- December 24, 2020 at 1:05 am #12797Josh WilliamsParticipant
I was searching around the forums for any discussion on nwyfre but haven’t found anything. I know the term was brought into magical meaning by the infamous Mr. Morgawg and that he’s a sort of love/hate character for most, but I’m wondering if anyone does use this term, how they use it, or if not what terms you use that have a similar ‘life energy’ (Qi, Prana, to co-opt words from other trads).
Thanks in advance for any inspo!
JoshJanuary 10, 2021 at 12:06 pm #12908david pooleParticipant
I have just searched on nwyfre and it brings up a whole list of results. It is not something which I hear often, certainly not as often as awen or imbas, which is surprising. It basically means life force or vital energy.February 13, 2021 at 3:25 pm #13069JulieParticipant
I understand nwyfre to mean life force, which I take as similar in meaning to prana or qi or chi. Awen or Imbas is more a divine inspiration or creative flow: I read a description that was along the lines writing or painting or singing and being right in the moment and thinking ‘where did that come from?’February 23, 2021 at 9:27 pm #13114DowrgiParticipant
I stand to be corrected by a fluent Welsh-speaker, but nwyfre means sky, atmosphere or ether and is attested in manuscripts from as early as the 14th century – the poetry of Llywarch ap Llywelyn (1173 – 1220), a medieval Welsh bard who went by the name of Prydydd y Moch. To be honest, I don’t know why Iolo chose this word to express something so different from the meaning of the word when the Welsh language has nerth (power/energy), ynni (vitality) and various derivations of the word byw (life). Indeed, the word nerth is indeed used by Iolo in his Gorsedd prayer. Again, perhaps a first-language and/or fluent Welsh-speaker could help out on this one.
The Cornish language, Kernewek, also has the word nerth meaning force or energy, Breton has nerzh and Irish/Gaelic has neart – it’s an ancient word going right back to Indo-European and with cognates in the Germanic theonyms Njörðr, Njörun and the Nerthus, or “Earth goddess” recorded by the Roman writer Tacitus.
I tend to steer clear of Iolo Morganwg and Robert Graves when it comes to anything that professes to be ancient and “druidic” because most of the time it’s flights of their own fancy and, in some cases, based on very flimsy grounds or poor scholarship. Unfortunately, the influence of these two figures on Celtic studies is so far-reaching that you can find their ideas being stated as facts in many materials right up to the present day. This is not to cast aspersions on their poetic abilities or other qualities, but I do think that some kind of historical rigour is needed.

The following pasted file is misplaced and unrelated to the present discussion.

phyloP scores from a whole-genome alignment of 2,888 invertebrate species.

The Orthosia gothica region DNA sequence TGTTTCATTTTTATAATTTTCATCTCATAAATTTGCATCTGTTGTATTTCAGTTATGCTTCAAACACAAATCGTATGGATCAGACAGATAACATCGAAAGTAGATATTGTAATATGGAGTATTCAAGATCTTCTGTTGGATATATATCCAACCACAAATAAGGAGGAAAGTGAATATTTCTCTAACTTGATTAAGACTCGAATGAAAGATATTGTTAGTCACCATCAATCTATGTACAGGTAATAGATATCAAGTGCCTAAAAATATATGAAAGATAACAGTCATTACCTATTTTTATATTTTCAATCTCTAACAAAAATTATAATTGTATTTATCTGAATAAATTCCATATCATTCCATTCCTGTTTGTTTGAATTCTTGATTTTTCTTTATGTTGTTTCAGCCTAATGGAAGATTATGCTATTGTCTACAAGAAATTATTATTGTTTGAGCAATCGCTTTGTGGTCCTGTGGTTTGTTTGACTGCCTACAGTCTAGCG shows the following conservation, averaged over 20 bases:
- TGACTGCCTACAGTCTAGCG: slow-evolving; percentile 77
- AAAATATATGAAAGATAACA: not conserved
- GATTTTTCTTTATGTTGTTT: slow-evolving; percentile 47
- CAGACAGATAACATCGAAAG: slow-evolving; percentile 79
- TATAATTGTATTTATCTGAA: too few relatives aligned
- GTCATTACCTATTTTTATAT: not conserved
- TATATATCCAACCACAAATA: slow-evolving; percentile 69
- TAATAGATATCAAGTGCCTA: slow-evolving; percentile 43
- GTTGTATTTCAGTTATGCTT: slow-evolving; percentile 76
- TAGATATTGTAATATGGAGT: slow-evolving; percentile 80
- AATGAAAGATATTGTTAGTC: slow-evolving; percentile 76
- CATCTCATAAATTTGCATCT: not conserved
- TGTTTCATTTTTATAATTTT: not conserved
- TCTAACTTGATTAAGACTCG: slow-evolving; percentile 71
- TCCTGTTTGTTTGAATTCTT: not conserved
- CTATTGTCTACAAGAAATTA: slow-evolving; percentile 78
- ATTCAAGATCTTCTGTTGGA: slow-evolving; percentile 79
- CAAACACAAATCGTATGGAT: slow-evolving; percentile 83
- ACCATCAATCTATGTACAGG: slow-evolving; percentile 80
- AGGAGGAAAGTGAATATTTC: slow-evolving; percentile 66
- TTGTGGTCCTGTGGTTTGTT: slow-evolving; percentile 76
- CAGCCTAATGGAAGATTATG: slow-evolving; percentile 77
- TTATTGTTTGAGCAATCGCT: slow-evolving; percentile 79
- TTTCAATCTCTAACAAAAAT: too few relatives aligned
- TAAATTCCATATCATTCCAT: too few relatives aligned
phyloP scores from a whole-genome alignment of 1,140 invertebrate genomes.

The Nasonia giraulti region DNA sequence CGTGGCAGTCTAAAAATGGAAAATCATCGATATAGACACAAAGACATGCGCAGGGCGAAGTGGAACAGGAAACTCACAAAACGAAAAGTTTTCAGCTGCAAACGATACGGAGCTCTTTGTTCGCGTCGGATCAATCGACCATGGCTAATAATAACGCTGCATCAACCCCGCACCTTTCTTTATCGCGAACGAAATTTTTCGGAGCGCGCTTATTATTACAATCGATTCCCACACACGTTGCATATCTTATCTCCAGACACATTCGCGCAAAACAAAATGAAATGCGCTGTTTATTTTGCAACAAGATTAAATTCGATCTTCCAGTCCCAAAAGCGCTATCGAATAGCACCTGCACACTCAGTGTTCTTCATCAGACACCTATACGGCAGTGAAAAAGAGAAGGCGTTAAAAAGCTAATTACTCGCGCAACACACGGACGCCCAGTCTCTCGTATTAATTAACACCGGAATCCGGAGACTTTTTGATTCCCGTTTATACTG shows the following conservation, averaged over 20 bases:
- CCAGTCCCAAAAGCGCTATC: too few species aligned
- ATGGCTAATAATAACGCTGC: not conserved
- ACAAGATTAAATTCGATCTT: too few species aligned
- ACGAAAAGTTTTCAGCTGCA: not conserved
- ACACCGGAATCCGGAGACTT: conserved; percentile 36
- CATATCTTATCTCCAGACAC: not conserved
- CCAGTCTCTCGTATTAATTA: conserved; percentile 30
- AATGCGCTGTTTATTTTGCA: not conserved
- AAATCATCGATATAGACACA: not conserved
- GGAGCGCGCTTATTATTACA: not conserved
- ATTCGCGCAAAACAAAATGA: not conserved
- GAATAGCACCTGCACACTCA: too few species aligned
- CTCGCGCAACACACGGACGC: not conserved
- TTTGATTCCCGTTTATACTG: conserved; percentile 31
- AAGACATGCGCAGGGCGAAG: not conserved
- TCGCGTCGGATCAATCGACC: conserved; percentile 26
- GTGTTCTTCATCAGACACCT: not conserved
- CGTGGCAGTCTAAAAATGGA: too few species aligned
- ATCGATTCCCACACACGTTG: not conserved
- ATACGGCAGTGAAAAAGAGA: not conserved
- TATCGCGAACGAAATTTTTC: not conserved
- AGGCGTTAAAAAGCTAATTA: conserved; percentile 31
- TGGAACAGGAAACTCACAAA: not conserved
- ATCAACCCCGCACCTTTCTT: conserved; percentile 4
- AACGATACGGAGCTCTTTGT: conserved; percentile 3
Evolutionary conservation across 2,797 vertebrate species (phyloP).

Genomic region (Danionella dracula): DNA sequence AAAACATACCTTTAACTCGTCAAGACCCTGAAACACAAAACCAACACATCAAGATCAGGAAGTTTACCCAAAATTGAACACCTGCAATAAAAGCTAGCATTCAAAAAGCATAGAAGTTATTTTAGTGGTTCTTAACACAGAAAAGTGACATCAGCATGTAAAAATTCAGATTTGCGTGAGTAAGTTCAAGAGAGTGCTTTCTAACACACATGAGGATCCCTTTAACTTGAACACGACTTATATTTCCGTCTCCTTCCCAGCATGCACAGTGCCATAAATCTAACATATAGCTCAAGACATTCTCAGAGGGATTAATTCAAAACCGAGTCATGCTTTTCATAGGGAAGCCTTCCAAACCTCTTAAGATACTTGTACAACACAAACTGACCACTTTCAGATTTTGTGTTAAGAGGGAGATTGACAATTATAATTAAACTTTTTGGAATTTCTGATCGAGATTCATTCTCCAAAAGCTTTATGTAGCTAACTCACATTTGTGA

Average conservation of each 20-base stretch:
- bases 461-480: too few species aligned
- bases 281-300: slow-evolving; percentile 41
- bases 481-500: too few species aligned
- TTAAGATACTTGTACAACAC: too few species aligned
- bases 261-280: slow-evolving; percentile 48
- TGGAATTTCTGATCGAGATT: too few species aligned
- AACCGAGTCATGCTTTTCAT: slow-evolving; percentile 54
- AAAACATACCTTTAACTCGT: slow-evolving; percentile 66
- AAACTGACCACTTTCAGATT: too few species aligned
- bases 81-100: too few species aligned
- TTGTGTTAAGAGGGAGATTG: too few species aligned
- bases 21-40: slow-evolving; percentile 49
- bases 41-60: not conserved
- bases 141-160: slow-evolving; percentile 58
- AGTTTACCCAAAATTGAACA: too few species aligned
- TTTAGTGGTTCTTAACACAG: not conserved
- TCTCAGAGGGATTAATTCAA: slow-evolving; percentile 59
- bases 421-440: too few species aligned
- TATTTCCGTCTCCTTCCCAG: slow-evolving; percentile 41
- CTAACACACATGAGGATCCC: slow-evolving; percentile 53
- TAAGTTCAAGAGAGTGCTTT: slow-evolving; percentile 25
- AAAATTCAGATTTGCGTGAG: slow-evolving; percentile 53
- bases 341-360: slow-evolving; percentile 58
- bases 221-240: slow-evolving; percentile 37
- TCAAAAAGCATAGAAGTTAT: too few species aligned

/|\March 29, 2021 at 2:13 pm #13347GreywolfKeymaster
As ever I’m a bit late to the fray on this one having been offline revising the bardic course for the last year or so. While doing that, Nwyfre cropped up and here are my conclusions, mostly from a footnote in bardic booklet 8 which you should have access to either now or shortly:
As Dowgri says, the Welsh word, nwyfre, does mean ‘sky.’ Despite the paucity of evidence in the early literature, much has been made of Nwyfre by Druid revivalists. There is a possibility that Nwyfre is an alternate name for Nudd, meaning ‘cloud.’ An internet search reveals entire websites devoted to him, including one headed “Nwyfre – ‘Noo-if-rey’ Intuitive healing, yoga and celebrancy.” The actual pronunciation is more like NooIV-ruh, the Welsh single ‘f’ being pronounced as ‘v.’ The site’s owners confidently assert that “Nwyfre is the energy that binds all life together, it is the force that we feel coursing through us when we are in nature, or feeling great joy. It is that which connects us all. Nwyfre has many other names in other cultures: prana, chi, spirit to name just three.” Another website likens it to ‘The Force’ in Star Wars! This interpretation originated with our old friend, the renowned 18th century bard and forger of medieval manuscripts, Iolo Morgannwg. In a posthumous collection of his writings, Iolo refers to “nwyvre, which is God, from Whom proceeds every life, strength, and intellect, and every perception and sense” (J. Williams ap Ithel (ed.), Barddas: A Collection of Original Documents Illustrative of the Theology, Wisdom and Usages of the Bardo-Druidic System of the Isle of Britain, 1862, page 373). Iolo’s interpretation was taken up by the Ancient Druid Order, from which it was inherited by their offshoot, the Order of Bards, Ovates and Druids, who popularised the ‘prana’ interpretation via their courses.
In talks with Philip Carr-Gomm, I’ve said that OBOD seems to use nwyfre to mean the sort of creative energy that I see as being part and parcel of what awen is. In terms of energies that course within the body, we tend to to use the Welsh anadl, which means ‘breath,’ from a root with the combined meaning of ‘breath’ and ‘soul.’
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